Battles of Cabin Creek

The Oklahoma Portal

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Oklahoma (/ˌkləˈhmə/ (About this soundlisten)) is a state in the South Central region of the United States, bordered by the state of Texas on the south and west, Kansas on the north, Missouri on the northeast, Arkansas on the east, New Mexico on the west, and Colorado on the northwest. It is the 20th-most extensive and the 28th-most populous of the 50 United States. Its residents are known as Oklahomans (or colloquially, "Okies"), and its capital and largest city is Oklahoma City.

The state's name is derived from the Choctaw words okla and humma, meaning "red people". It is also known informally by its nickname, "The Sooner State", in reference to the non-Native settlers who staked their claims on land before the official opening date of lands in the western Oklahoma Territory or before the Indian Appropriations Act of 1889, which increased European-American settlement in the eastern Indian Territory. Oklahoma Territory and Indian Territory were merged into the State of Oklahoma when it became the 46th state to enter the union on November 16, 1907.

With ancient mountain ranges, prairie, mesas, and eastern forests, most of Oklahoma lies in the Great Plains, Cross Timbers, and the U.S. Interior Highlands, all regions prone to severe weather. Oklahoma is on a confluence of three major American cultural regions and historically served as a route for cattle drives, a destination for Southern settlers, and a government-sanctioned territory for Native Americans. Twenty-five Native American languages are spoken in Oklahoma.

A major producer of natural gas, oil, and agricultural products, Oklahoma relies on an economic base of aviation, energy, telecommunications, and biotechnology. Oklahoma City and Tulsa serve as Oklahoma's primary economic anchors, with nearly two-thirds of Oklahomans living within their metropolitan statistical areas.

Selected article

Oklahoma! is the first musical play written by composer Richard Rodgers and lyricist/librettist Oscar Hammerstein II. A special Pulitzer Prize award was given to Richard Rodgers and Oscar Hammerstein II for Oklahoma! in the category of "Special Awards And Citations - Letters" in 1944.

The original Broadway production opened on March 31, 1943. It was a box-office smash and ran for a then unprecedented 2,212 performances, later enjoying award-winning revivals, national tours and an Academy Award-winning 1955 film adaptation. Originally entitled Away We Go, the musical is based on Lynn Riggs's 1931 play, Green Grow the Lilacs. Set in Oklahoma Territory outside the town of Claremore in 1906, it tells the story of cowboy Curly McLain and his romance with farmer girl Laurey Williams. Their love is challenged by Laurey's threatening farmhand, Jud Fry, and much of the play follows the tension generated by this conflict. (Read more...)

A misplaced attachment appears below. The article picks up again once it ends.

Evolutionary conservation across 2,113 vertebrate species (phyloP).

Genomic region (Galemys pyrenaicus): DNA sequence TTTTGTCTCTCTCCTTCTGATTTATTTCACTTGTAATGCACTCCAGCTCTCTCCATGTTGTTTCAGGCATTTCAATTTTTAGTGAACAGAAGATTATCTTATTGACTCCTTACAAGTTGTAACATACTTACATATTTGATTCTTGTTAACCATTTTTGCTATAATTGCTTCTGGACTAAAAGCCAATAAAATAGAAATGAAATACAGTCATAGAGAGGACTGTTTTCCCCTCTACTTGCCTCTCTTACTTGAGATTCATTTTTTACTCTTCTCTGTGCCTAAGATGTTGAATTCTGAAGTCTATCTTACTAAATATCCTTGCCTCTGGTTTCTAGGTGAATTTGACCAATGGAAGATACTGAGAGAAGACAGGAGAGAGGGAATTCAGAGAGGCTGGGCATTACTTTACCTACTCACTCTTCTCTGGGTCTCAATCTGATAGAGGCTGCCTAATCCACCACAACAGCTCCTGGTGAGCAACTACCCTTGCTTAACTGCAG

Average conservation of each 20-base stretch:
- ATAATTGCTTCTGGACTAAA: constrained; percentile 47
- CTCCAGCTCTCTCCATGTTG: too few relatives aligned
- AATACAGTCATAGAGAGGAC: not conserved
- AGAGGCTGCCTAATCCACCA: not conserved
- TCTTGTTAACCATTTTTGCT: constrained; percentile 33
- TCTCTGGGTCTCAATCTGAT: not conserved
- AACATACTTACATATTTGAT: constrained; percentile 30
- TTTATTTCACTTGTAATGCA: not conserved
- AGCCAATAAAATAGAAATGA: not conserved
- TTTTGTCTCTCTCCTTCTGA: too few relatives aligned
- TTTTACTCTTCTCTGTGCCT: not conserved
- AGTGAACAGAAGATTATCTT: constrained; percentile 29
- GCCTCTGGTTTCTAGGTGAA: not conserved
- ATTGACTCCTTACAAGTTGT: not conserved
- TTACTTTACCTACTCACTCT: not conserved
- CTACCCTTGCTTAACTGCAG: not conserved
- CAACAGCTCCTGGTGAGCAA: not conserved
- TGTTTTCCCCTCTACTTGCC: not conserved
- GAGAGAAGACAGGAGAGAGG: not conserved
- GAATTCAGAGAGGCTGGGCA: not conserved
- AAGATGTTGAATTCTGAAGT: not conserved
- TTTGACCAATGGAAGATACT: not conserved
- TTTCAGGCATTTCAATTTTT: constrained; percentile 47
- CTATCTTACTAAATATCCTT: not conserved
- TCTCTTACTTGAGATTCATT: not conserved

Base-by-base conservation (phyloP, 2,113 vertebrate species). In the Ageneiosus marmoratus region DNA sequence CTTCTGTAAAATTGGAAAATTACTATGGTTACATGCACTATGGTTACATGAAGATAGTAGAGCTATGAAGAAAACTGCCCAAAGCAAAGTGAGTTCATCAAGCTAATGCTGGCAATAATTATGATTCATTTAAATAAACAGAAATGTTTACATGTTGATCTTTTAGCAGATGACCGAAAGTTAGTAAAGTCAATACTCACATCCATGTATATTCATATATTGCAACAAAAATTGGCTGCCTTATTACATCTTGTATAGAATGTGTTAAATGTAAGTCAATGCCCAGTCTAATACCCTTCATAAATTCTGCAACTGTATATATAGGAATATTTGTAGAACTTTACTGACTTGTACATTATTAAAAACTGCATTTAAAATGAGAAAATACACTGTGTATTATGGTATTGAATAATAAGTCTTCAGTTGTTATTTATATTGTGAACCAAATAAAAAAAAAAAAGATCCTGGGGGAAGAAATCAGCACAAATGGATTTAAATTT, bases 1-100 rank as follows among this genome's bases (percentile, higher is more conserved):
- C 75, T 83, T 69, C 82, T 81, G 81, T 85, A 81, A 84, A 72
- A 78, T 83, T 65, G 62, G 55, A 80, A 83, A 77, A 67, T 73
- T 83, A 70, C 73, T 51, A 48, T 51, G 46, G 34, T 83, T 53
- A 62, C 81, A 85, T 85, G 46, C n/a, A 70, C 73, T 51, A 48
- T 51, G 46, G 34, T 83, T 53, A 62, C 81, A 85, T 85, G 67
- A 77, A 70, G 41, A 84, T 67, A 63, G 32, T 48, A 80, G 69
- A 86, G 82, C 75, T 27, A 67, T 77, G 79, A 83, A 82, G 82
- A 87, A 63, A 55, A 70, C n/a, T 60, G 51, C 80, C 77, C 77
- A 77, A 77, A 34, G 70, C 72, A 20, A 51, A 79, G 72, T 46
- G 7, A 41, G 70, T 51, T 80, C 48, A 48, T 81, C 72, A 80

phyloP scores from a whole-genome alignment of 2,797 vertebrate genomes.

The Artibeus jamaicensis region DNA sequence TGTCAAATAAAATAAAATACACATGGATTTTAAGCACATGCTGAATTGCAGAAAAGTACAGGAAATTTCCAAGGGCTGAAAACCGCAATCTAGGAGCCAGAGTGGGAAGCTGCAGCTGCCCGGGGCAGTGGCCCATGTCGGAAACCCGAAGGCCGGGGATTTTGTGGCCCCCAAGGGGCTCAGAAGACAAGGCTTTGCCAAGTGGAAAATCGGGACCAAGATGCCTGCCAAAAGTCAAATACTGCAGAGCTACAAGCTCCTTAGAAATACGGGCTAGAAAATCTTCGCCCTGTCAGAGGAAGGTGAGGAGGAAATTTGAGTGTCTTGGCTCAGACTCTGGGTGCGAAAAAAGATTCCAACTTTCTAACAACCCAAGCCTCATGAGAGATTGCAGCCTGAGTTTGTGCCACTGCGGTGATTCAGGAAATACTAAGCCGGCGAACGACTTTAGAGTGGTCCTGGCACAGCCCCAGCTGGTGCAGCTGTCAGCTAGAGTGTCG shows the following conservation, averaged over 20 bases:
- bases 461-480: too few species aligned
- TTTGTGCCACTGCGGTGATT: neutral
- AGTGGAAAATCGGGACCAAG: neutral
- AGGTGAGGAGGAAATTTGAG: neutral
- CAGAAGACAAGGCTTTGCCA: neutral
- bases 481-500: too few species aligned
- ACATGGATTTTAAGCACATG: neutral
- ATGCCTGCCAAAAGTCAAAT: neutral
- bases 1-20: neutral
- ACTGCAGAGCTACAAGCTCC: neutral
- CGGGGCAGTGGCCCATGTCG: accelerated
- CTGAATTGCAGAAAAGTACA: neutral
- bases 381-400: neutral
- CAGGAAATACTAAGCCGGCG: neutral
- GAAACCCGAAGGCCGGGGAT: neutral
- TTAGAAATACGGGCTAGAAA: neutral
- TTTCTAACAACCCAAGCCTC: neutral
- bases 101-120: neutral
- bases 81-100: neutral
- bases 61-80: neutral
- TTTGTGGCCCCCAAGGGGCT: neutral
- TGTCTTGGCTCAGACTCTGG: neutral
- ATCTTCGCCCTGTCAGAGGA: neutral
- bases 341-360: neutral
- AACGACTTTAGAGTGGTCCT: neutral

Spotlight city

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Cushing is a city in Payne County, Oklahoma, United States. The population was 8,371 at the 2000 census.

Cushing is a major hub in oil supply connecting the Gulf Coast suppliers with northern consumers. Cushing is famous as a price settlement point for West Texas Intermediate on the New York Mercantile Exchange (NYMEX) and has been cited as the most significant trading hub for crude oil in North America. As of 2007, Cushing holds 5% to 10% of the total U.S. crude inventory. Signs made of a pipe and valve on the major highways near town proclaim Cushing to be the "Pipeline Crossroads of the World", and the town is surrounded by several tank farms. Most storage tanks are owned by four entities: oil giant BP, and energy-transport and logistics firms Enbridge Energy Partners, Plains All American Pipeline, and SemGroup Energy Partners. (Read more...)

Selected image

OK-Winnie-Mae-replica.jpg
Credit: User:Logawi
A replica of Oklahoma aviator Wiley Post's Winnie Mae hanging in the atrium of the Oklahoma History Center.

Did you know...

Oklahoma State Highway 66.svg
  • ...that Tulsa is often considered the birthplace of U.S. Route 66?
  • ...that Oklahoma has the longest drivable stretch of Route 66 in the nation?
  • ...that in 1927, Oklahoma businessman Cyrus Avery, known the "Father of Route 66," proposed using an existing stretch of highway from Amarillo, Texas to Tulsa for the original portion of Highway 66?
  • ...that Oklahoman Cyrus Avery spearheaded the creation of the U.S. Highway 66 Association, the organization that oversaw the planning and creation of Route 66, and he placed the organization's headquarters in Tulsa?

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State facts

State symbols

The Scissortail Flycatcher, Oklahoma's state bird

Selected biography

Speaker Albert - portrait.jpg

Carl Bert Albert (May 10, 1908 – February 4, 2000) was a lawyer and a Democratic American politician from Oklahoma.

Albert represented the southeastern portion of Oklahoma (Congressional District 3) as a Democrat for 30 years, starting in 1947. He is best known for his service as Speaker of the United States House of Representatives from 1971 to 1977. When Speaker John W. McCormack retired in January 1971, during the second half of Richard Nixon's first term as president, Albert was elected Speaker of the House of Representatives. Albert's Chief of Staff was Charles Ward, a respected Washington DC leader and former newspaper editor from Oklahoma. As the Watergate scandal developed in 1973, Albert, as Speaker, referred some two dozen impeachment resolutions to the House Judiciary Committee for debate and study.

At 5 feet 4 inches tall, Albert was often affectionately known as the "Little Giant from Little Dixie", and held the highest political office of any Oklahoman in American history. (Read more...)

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